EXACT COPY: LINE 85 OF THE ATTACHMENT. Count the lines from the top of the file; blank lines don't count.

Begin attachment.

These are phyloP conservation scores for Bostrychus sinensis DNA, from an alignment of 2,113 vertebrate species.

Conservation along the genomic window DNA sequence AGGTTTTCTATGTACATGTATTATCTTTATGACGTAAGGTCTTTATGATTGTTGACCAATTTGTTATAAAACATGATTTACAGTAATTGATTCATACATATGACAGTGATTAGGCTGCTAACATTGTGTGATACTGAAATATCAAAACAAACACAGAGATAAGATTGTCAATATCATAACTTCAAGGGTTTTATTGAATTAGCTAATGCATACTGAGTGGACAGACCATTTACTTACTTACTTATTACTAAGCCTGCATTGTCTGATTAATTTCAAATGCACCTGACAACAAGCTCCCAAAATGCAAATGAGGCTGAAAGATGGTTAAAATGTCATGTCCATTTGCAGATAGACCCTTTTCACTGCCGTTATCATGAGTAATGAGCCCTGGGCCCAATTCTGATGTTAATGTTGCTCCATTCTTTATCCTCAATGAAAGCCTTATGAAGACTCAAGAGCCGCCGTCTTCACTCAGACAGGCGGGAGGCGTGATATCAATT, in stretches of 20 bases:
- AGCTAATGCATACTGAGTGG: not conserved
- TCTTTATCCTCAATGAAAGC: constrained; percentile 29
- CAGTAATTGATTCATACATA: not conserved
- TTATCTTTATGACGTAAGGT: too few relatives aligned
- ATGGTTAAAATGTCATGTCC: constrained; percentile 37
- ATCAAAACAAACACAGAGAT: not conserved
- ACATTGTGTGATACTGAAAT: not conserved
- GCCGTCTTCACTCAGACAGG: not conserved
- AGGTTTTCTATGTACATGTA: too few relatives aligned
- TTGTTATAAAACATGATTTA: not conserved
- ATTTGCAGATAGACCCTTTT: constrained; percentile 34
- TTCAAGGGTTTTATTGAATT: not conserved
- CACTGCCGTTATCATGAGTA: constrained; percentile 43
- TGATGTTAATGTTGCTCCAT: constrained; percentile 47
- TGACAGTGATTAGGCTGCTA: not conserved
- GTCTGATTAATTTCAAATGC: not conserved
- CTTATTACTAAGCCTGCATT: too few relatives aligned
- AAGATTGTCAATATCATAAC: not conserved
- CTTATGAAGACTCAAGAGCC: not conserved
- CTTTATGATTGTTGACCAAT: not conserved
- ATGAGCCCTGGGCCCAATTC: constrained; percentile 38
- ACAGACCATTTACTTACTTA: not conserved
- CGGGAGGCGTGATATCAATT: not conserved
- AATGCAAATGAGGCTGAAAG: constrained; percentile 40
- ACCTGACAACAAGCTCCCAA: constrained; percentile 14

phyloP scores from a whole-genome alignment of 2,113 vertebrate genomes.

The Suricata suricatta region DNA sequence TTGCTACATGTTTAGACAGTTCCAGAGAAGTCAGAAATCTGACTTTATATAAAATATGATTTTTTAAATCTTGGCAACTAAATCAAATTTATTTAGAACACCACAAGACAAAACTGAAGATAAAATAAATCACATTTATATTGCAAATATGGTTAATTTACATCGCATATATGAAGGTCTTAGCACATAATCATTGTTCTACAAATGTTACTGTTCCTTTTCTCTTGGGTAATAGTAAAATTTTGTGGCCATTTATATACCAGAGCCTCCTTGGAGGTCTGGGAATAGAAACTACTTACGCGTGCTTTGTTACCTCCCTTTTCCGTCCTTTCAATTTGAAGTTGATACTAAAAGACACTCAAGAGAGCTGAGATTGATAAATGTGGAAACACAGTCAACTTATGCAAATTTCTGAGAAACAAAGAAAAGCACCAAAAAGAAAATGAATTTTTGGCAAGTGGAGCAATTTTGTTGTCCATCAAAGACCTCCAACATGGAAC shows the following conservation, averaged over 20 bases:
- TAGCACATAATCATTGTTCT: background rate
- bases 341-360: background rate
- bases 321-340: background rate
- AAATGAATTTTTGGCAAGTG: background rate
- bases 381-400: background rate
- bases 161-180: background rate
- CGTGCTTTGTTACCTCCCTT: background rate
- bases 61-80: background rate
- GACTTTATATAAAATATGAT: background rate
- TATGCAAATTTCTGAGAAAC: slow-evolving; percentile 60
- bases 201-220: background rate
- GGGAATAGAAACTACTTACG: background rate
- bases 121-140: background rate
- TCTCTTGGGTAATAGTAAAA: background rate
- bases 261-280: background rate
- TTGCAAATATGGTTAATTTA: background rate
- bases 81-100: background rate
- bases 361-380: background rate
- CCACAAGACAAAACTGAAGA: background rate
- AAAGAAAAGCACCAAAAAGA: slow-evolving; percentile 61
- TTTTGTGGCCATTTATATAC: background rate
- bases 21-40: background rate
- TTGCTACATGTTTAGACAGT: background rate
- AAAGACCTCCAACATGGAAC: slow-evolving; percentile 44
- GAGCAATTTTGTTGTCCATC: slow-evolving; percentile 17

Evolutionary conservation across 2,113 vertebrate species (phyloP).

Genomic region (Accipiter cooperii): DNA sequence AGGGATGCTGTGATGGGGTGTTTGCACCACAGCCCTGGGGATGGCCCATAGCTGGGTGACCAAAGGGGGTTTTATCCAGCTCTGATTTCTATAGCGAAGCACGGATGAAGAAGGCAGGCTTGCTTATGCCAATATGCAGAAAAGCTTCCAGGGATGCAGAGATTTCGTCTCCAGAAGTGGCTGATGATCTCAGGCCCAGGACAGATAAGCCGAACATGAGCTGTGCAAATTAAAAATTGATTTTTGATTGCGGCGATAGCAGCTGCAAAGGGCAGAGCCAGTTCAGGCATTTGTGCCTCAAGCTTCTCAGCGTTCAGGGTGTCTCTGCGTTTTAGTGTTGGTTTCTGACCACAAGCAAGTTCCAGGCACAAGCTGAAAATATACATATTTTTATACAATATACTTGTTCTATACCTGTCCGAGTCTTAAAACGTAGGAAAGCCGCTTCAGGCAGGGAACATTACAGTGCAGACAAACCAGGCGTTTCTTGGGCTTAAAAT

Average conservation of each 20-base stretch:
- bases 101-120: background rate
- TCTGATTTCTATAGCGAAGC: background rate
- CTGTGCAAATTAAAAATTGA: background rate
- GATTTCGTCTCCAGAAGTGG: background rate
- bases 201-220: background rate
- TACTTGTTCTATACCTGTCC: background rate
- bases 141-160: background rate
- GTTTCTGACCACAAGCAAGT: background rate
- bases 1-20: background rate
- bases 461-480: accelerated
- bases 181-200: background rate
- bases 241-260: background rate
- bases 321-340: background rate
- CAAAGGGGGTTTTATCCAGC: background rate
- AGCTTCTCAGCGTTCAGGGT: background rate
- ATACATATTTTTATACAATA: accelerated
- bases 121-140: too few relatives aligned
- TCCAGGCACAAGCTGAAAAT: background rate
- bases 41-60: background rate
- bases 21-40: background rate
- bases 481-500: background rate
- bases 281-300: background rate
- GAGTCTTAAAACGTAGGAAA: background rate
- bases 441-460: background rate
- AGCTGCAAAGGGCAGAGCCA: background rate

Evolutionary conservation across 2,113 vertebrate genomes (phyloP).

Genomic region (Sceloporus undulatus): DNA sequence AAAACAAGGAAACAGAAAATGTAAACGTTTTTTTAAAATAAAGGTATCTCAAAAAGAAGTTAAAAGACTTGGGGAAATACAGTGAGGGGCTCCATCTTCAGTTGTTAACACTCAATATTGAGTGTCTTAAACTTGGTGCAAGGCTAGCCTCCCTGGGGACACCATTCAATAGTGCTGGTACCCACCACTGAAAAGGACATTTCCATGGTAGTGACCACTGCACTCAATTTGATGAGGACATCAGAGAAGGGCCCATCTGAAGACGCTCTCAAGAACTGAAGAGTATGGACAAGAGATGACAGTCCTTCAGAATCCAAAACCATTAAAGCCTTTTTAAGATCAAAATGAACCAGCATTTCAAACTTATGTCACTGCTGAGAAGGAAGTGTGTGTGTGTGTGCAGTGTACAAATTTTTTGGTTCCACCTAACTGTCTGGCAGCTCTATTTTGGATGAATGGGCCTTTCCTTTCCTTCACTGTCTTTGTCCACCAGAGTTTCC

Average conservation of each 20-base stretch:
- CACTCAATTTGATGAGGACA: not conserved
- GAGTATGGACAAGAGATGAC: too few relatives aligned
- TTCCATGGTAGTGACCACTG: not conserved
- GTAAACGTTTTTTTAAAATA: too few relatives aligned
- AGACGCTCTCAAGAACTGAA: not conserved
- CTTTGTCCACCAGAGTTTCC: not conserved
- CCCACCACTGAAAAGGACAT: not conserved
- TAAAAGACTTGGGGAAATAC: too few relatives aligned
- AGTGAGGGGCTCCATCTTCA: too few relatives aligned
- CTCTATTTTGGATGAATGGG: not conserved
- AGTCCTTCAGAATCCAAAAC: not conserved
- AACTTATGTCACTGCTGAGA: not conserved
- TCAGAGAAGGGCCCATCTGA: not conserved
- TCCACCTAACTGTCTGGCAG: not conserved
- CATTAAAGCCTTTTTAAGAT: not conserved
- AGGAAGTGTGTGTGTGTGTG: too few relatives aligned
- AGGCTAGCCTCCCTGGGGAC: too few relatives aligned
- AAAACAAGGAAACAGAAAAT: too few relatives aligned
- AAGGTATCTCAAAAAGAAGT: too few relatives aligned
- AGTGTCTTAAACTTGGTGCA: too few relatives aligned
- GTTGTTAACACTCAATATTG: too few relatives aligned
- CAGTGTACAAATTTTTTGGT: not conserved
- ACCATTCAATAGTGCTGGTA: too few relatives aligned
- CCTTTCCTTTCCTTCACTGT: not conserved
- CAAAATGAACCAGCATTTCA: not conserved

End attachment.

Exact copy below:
Average conservation of each 20-base stretch: